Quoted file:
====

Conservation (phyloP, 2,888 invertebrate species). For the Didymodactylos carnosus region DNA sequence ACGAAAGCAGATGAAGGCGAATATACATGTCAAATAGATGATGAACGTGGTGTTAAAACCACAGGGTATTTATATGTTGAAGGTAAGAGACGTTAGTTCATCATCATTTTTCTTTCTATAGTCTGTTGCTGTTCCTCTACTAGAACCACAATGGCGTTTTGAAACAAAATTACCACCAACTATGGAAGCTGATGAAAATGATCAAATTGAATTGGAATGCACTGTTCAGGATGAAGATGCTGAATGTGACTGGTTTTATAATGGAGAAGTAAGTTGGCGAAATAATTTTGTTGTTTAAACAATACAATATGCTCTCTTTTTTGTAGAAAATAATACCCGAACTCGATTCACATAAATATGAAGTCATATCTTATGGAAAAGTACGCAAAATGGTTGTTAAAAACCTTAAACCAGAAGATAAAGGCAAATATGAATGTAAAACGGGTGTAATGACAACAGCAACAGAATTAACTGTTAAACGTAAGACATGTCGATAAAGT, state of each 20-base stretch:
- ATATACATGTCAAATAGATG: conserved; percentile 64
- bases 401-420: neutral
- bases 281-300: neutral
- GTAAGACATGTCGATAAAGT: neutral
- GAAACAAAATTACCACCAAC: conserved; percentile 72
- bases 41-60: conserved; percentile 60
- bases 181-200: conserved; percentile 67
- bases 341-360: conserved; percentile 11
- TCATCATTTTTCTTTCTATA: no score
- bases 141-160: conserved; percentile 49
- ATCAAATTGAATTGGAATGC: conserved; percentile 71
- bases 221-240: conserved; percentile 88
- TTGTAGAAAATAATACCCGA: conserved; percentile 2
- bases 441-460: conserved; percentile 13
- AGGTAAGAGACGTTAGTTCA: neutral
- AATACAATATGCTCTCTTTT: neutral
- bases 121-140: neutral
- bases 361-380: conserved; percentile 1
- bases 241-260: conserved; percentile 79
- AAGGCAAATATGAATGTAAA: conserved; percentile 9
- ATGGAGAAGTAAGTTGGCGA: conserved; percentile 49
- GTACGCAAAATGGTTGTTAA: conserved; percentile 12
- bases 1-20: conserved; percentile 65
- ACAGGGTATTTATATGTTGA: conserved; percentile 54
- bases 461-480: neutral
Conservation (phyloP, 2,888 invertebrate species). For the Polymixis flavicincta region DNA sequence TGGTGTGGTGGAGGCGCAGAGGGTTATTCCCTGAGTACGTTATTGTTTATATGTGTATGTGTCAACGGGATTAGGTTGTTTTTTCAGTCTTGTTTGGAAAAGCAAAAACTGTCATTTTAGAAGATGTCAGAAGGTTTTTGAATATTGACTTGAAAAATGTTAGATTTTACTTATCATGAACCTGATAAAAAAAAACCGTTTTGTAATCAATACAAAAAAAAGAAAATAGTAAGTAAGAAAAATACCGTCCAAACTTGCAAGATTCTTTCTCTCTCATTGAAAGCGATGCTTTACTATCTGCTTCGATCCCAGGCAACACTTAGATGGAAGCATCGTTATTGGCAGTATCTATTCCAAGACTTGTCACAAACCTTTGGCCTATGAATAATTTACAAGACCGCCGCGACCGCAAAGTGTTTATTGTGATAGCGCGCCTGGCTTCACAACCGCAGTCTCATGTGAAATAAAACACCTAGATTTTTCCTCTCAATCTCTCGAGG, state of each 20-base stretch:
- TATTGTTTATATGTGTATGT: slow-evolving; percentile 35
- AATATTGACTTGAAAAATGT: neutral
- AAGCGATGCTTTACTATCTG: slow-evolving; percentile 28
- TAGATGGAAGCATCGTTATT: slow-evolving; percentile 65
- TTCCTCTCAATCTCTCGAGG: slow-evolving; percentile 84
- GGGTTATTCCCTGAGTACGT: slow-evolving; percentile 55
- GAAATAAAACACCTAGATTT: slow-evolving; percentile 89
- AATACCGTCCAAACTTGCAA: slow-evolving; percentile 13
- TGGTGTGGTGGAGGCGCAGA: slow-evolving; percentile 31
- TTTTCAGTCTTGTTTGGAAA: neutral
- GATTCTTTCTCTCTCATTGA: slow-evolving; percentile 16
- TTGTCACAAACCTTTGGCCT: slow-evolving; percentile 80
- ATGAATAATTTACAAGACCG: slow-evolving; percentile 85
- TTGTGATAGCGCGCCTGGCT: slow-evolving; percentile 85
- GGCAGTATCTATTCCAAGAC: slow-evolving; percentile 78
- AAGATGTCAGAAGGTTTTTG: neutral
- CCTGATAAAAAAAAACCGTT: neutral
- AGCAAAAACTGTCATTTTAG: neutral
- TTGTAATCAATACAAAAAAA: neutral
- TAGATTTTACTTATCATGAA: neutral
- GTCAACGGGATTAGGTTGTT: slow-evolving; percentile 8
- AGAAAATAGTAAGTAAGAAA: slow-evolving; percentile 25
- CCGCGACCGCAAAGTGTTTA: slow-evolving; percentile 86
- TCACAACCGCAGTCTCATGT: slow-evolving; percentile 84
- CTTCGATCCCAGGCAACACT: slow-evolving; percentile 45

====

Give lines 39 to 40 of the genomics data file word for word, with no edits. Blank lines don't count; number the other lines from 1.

- TTGTCACAAACCTTTGGCCT: slow-evolving; percentile 80
- ATGAATAATTTACAAGACCG: slow-evolving; percentile 85